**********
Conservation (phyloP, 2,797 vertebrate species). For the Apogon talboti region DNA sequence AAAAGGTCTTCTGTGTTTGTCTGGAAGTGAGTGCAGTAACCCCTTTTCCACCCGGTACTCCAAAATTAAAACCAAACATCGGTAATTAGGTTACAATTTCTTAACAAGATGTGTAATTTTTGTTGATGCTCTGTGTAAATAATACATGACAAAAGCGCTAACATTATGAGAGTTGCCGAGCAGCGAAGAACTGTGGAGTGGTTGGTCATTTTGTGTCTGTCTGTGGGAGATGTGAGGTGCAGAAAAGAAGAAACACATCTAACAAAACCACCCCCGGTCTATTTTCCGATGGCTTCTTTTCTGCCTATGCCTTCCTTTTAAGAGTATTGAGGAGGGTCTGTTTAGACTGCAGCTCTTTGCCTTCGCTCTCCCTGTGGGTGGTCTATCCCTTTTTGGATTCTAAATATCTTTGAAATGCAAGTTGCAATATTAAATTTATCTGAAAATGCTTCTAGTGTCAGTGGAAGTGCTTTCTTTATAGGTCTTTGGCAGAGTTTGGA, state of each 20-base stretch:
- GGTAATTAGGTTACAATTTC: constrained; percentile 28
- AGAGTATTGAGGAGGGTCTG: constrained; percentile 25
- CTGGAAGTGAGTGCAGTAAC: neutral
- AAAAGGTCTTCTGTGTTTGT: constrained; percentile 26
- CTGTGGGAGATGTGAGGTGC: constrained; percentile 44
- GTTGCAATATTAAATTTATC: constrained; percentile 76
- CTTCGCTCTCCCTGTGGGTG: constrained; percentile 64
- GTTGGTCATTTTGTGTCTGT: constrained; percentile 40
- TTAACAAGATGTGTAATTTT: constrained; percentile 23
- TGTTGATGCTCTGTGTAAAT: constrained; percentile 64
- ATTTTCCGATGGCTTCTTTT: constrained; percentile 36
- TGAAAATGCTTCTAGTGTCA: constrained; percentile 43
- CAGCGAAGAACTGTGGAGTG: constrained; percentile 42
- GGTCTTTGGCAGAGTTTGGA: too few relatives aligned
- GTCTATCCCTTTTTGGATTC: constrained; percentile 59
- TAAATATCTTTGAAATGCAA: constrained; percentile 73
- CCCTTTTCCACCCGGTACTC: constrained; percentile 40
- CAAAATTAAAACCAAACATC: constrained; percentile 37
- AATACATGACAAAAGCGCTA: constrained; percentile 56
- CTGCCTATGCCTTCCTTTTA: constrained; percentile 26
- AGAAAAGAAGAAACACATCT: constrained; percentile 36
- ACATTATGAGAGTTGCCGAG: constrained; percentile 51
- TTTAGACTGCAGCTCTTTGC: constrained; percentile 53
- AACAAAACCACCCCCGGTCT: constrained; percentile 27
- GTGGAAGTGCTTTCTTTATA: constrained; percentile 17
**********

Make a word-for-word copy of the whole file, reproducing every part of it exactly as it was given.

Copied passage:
Conservation (phyloP, 2,797 vertebrate species). For the Apogon talboti region DNA sequence AAAAGGTCTTCTGTGTTTGTCTGGAAGTGAGTGCAGTAACCCCTTTTCCACCCGGTACTCCAAAATTAAAACCAAACATCGGTAATTAGGTTACAATTTCTTAACAAGATGTGTAATTTTTGTTGATGCTCTGTGTAAATAATACATGACAAAAGCGCTAACATTATGAGAGTTGCCGAGCAGCGAAGAACTGTGGAGTGGTTGGTCATTTTGTGTCTGTCTGTGGGAGATGTGAGGTGCAGAAAAGAAGAAACACATCTAACAAAACCACCCCCGGTCTATTTTCCGATGGCTTCTTTTCTGCCTATGCCTTCCTTTTAAGAGTATTGAGGAGGGTCTGTTTAGACTGCAGCTCTTTGCCTTCGCTCTCCCTGTGGGTGGTCTATCCCTTTTTGGATTCTAAATATCTTTGAAATGCAAGTTGCAATATTAAATTTATCTGAAAATGCTTCTAGTGTCAGTGGAAGTGCTTTCTTTATAGGTCTTTGGCAGAGTTTGGA, state of each 20-base stretch:
- GGTAATTAGGTTACAATTTC: constrained; percentile 28
- AGAGTATTGAGGAGGGTCTG: constrained; percentile 25
- CTGGAAGTGAGTGCAGTAAC: neutral
- AAAAGGTCTTCTGTGTTTGT: constrained; percentile 26
- CTGTGGGAGATGTGAGGTGC: constrained; percentile 44
- GTTGCAATATTAAATTTATC: constrained; percentile 76
- CTTCGCTCTCCCTGTGGGTG: constrained; percentile 64
- GTTGGTCATTTTGTGTCTGT: constrained; percentile 40
- TTAACAAGATGTGTAATTTT: constrained; percentile 23
- TGTTGATGCTCTGTGTAAAT: constrained; percentile 64
- ATTTTCCGATGGCTTCTTTT: constrained; percentile 36
- TGAAAATGCTTCTAGTGTCA: constrained; percentile 43
- CAGCGAAGAACTGTGGAGTG: constrained; percentile 42
- GGTCTTTGGCAGAGTTTGGA: too few relatives aligned
- GTCTATCCCTTTTTGGATTC: constrained; percentile 59
- TAAATATCTTTGAAATGCAA: constrained; percentile 73
- CCCTTTTCCACCCGGTACTC: constrained; percentile 40
- CAAAATTAAAACCAAACATC: constrained; percentile 37
- AATACATGACAAAAGCGCTA: constrained; percentile 56
- CTGCCTATGCCTTCCTTTTA: constrained; percentile 26
- AGAAAAGAAGAAACACATCT: constrained; percentile 36
- ACATTATGAGAGTTGCCGAG: constrained; percentile 51
- TTTAGACTGCAGCTCTTTGC: constrained; percentile 53
- AACAAAACCACCCCCGGTCT: constrained; percentile 27
- GTGGAAGTGCTTTCTTTATA: constrained; percentile 17